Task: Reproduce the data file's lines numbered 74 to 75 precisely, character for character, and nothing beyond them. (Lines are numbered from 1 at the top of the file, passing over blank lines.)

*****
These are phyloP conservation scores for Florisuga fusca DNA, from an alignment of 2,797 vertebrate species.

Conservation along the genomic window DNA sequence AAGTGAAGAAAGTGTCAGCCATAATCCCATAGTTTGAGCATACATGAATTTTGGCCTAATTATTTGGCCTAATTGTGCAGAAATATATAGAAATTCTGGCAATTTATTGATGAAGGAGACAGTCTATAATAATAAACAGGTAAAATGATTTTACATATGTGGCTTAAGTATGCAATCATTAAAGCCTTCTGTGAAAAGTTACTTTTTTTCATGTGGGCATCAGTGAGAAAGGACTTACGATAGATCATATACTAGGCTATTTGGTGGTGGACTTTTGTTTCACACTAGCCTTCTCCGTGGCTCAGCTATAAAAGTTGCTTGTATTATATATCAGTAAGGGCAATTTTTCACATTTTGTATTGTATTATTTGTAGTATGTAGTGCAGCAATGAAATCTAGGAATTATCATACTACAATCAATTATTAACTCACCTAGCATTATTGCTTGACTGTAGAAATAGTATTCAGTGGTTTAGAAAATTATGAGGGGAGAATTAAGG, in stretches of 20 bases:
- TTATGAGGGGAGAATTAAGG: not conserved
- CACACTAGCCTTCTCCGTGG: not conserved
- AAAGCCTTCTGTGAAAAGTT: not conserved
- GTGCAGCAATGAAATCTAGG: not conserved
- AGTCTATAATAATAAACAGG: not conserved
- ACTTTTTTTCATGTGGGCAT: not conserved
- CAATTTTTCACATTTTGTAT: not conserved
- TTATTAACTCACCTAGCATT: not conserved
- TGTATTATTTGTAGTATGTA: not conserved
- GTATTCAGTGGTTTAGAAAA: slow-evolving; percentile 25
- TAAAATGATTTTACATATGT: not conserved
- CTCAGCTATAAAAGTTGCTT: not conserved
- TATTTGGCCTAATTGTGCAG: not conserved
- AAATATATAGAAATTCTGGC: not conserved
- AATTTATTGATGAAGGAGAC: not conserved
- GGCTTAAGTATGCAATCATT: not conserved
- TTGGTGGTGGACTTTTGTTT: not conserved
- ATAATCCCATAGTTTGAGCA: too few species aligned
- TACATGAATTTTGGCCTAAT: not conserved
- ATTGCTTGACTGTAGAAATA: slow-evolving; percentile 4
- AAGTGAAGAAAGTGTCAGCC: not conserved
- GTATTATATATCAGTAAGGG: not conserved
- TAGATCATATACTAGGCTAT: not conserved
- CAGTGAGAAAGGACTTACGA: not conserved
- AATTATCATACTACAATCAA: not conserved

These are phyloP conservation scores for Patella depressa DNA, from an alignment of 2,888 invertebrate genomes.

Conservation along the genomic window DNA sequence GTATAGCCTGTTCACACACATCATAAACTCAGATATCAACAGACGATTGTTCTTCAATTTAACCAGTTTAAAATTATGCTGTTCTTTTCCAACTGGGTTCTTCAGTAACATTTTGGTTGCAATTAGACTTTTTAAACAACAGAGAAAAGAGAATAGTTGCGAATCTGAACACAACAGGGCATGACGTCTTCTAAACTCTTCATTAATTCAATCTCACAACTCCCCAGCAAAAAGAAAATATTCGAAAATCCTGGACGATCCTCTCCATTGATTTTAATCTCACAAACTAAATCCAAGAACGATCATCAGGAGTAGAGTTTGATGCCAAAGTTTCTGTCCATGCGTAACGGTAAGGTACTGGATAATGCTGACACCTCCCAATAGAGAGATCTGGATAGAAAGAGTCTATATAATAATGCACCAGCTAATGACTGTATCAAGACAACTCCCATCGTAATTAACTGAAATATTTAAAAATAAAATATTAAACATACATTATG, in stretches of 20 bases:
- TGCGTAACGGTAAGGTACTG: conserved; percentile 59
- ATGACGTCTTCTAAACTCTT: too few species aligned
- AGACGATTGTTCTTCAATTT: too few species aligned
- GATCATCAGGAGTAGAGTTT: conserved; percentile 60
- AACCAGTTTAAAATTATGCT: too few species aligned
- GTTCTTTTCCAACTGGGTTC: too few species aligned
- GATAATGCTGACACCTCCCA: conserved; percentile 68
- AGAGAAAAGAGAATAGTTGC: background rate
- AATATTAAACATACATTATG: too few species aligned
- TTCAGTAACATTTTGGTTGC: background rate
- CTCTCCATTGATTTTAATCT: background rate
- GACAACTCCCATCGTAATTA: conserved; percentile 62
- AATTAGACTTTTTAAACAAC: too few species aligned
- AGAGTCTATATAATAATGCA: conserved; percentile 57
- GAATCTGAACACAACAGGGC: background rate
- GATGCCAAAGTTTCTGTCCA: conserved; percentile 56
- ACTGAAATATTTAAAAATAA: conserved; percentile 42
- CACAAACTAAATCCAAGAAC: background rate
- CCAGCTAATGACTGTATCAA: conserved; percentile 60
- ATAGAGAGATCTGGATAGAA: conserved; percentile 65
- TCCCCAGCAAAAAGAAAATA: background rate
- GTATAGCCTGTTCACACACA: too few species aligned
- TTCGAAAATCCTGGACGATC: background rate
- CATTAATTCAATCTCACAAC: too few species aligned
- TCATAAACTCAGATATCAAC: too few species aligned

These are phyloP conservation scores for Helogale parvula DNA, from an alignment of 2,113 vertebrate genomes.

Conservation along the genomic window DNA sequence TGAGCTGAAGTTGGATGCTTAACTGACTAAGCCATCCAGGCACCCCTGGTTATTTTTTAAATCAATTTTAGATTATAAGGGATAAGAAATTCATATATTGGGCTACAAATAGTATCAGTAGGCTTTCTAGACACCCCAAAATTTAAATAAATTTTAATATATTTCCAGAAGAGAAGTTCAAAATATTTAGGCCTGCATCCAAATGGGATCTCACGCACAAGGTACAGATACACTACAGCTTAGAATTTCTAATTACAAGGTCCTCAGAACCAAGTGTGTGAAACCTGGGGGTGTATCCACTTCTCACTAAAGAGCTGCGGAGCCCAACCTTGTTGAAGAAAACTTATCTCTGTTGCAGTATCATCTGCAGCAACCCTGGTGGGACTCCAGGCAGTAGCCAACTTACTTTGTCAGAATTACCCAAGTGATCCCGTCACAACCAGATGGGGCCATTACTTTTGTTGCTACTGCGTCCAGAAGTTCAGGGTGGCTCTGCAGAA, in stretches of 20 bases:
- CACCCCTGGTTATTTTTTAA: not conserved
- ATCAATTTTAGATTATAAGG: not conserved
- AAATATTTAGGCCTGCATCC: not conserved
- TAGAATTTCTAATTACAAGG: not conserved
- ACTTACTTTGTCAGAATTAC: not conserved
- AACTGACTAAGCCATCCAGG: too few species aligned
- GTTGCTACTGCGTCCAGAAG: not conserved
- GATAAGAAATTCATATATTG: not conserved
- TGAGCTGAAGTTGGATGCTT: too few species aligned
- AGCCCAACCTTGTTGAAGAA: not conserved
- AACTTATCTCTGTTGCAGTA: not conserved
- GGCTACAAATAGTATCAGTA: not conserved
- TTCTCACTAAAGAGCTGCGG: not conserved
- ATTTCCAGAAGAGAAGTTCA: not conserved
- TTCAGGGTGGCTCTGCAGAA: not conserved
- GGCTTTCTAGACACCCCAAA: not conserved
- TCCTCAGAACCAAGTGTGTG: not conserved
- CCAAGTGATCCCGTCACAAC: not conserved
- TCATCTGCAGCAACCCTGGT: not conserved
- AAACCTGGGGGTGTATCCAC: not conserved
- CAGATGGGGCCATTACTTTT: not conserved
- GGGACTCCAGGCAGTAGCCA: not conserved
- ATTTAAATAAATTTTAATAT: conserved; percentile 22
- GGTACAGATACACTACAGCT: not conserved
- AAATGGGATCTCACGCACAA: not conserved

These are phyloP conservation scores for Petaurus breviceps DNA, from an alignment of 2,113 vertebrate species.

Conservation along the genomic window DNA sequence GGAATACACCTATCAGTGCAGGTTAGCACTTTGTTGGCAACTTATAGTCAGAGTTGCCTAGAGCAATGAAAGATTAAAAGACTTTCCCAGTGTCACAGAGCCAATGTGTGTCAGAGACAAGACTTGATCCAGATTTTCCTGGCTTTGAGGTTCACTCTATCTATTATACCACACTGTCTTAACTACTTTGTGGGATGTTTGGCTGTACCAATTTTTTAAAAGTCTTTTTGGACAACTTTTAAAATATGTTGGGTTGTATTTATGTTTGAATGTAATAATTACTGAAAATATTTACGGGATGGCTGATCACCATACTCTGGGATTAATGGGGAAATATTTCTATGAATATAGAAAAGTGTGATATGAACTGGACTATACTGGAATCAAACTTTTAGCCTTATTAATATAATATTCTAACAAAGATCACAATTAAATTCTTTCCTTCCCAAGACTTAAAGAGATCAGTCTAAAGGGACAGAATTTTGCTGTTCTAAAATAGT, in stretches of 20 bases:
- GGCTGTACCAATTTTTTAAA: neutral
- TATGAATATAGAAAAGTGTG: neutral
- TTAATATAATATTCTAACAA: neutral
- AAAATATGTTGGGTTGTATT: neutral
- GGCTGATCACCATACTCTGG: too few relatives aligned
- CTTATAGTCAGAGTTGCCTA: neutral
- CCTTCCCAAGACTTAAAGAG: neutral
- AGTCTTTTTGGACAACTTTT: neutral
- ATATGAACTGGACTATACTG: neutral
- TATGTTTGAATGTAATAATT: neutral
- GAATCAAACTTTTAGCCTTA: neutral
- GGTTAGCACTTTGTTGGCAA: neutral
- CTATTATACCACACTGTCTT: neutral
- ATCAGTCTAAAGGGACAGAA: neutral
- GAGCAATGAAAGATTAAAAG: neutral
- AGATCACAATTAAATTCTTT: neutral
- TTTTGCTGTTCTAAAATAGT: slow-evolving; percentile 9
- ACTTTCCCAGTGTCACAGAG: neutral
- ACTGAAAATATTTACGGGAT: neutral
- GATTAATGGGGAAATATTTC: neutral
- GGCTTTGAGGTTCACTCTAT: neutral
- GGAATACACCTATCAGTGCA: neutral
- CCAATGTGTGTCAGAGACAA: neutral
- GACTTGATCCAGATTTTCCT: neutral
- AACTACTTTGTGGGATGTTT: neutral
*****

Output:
- CCAAGTGATCCCGTCACAAC: not conserved
- TCATCTGCAGCAACCCTGGT: not conserved